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Kristina Baskett

By the time most team athletes become college seniors, they like to think of themselves as experienced leaders who can show their club the way to a good season.

Ute gymnasts Nina Kim and Kristina Baskett took that thought a few steps beyond. They actually prepared themselves to lead.

They hatched a master plan shortly after the Utes came so close to winning the 2008 NCAA Championships at Georgia. They were second by .325 to the Gym Dogs, the closest NCAA finals margin since .325 separated Alabama and second-place Georgia at Alabama in 2002.

Remembers Baskett, "We were like, 'We're so close. We can do it.' So just right off the bat, we were like, 'Let's do it now. Let's start in the summer, training in the summer and getting physically ready." I think it started right after nationals when we were so close."

Adds Kim, "We kind of tried to make a path for us and the girls — I don't know — to set each other up the best we could, to be the best people that we could, on the team and off the team, helping each other."

As underclassmen, they had seen how leadership had weighed on some seniors, and they'd seen how some team leaders did things well. They tried to build on things they thought were helpful and avoid pitfalls they saw others go through — sad that they went through them but grateful for having their eyes opened to it, said Kim.

Baskett and Kim add that their teammates have the desire to win and stick together, and that made their jobs easy as the Utes sped through the season.

Utah is ranked No. 2 in the NCAA and has a 10-1 record as it goes into tonight's final home meet — Senior Night for Kim and Baskett — against fifth-ranked Florida (6-3) in the Huntsman Center tonight at 7.

Utah has averaged 13,616 in attendance this season, and if it draws 10,910 or more tonight for the last time Kim and Baskett will perform on the Huntsman floor, the school will break its own 16-year-old NCAA record average of 13,164.

Kim's close friend, Nastia Liukin — the 2008 Olympic all-around champion — is expected to be in attendance tonight. Kim went to the Beijing Olympics last summer to support Liukin.

Utah may be without Daria Bijak on several events. The all-arounder came up with a sore knee Thursday and practiced little, and she may do only bars and beam tonight. Additionally, junior Beth Rizzo underwent arthroscopic surgery Thursday to remove bone chips and deal with scar tissue in her sprained ankle that has kept her out all season. The ankle was not progressing enough for her to train routines, so Rizzo opted for the season-ending surgery.

Because the opponent tonight is the Gators, major players at nationals the last six years, Baskett and Kim must be extra focused tonight on what will undoubtedly be an emotional evening.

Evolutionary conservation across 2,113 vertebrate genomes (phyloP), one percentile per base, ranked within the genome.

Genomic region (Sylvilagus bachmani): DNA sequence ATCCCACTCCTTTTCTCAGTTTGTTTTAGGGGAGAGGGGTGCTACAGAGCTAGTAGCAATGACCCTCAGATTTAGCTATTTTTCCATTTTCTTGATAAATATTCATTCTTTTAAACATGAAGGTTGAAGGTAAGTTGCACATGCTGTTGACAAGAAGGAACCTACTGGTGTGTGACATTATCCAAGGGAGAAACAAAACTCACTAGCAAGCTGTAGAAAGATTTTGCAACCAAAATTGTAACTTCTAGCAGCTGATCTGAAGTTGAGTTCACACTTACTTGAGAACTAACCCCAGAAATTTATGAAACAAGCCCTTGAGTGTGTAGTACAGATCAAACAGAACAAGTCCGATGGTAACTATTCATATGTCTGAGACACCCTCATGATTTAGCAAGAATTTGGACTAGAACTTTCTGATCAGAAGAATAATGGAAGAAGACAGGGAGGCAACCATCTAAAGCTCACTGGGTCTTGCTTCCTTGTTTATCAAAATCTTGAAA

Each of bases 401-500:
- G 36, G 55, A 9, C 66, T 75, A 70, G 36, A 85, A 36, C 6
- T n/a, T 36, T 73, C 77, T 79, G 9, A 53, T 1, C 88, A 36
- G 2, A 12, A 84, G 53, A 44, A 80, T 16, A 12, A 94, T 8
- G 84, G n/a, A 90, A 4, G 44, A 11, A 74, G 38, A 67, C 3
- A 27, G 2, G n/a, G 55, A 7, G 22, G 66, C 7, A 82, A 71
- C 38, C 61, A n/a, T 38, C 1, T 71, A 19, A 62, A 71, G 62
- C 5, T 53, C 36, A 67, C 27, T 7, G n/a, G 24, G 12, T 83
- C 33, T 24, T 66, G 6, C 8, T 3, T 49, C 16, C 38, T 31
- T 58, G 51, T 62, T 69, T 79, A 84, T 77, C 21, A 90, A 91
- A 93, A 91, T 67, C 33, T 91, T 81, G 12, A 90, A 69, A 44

"I've been through it before with other girls (on their Senior Nights)," said Baskett, certain she will cry. "I've cried for other girls, so I know kind of like the drill. But once I get there with the coaches and my parents and the fans, it will be so overwhelming that I won't be able to help it.

"But I want it to be like a fun night and a celebration — not like a sad thing."

Kim figures it's good to have a name-brand opponent for her home finale.

"At the beginning of the year, I was like, 'Why do we get Florida on Senior Night? We usually have BYU,' " Kim said. "And now that the season has gone on, I think it will be more fun, and it will distract any feelings because we'll have to do our job."

She confessed, "I'm dreading the part I have to walk out" onto the floor prior to the meet and be introduced with her mother and sister.

Baskett and Kim, Utah's two top all-arounders, have done a remarkable job guiding the team following the exit of Ashley Postell, the NCAA's only 20-time All-American.

"They didn't just show up at the beginning of the year (like), 'We're seniors. We're the leaders,' " said coach Greg Marsden.

"They really got together and put some thought into it, how they wanted to approach it, some things they wanted to do, and had methods in place as to how they were going to work through some of those things."

This pair stands out for a man who's coached the Utes for 34 years.

"Not everybody is willing to put in the time and the energy to try to make sure that happens," Marsden said. "Everybody wants it. Not everybody is willing to think about it and plan for it and do things to make sure."

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That preparation made Kim and Baskett better gymnasts. "If you're asking other people to do things, you certainly have to be doing them yourself, so I think it's helped them focus as well," said Marsden.

"We were just really excited about the opportunity, and why not take advantage of it?" said Baskett, who hopes the work she and Kim have done will pay off even after they're gone.

"Hopefully it rubbed off on some of the other girls, too, and they'll be able to take some things that we've done that they've liked and continue it in the next couple of years," she said.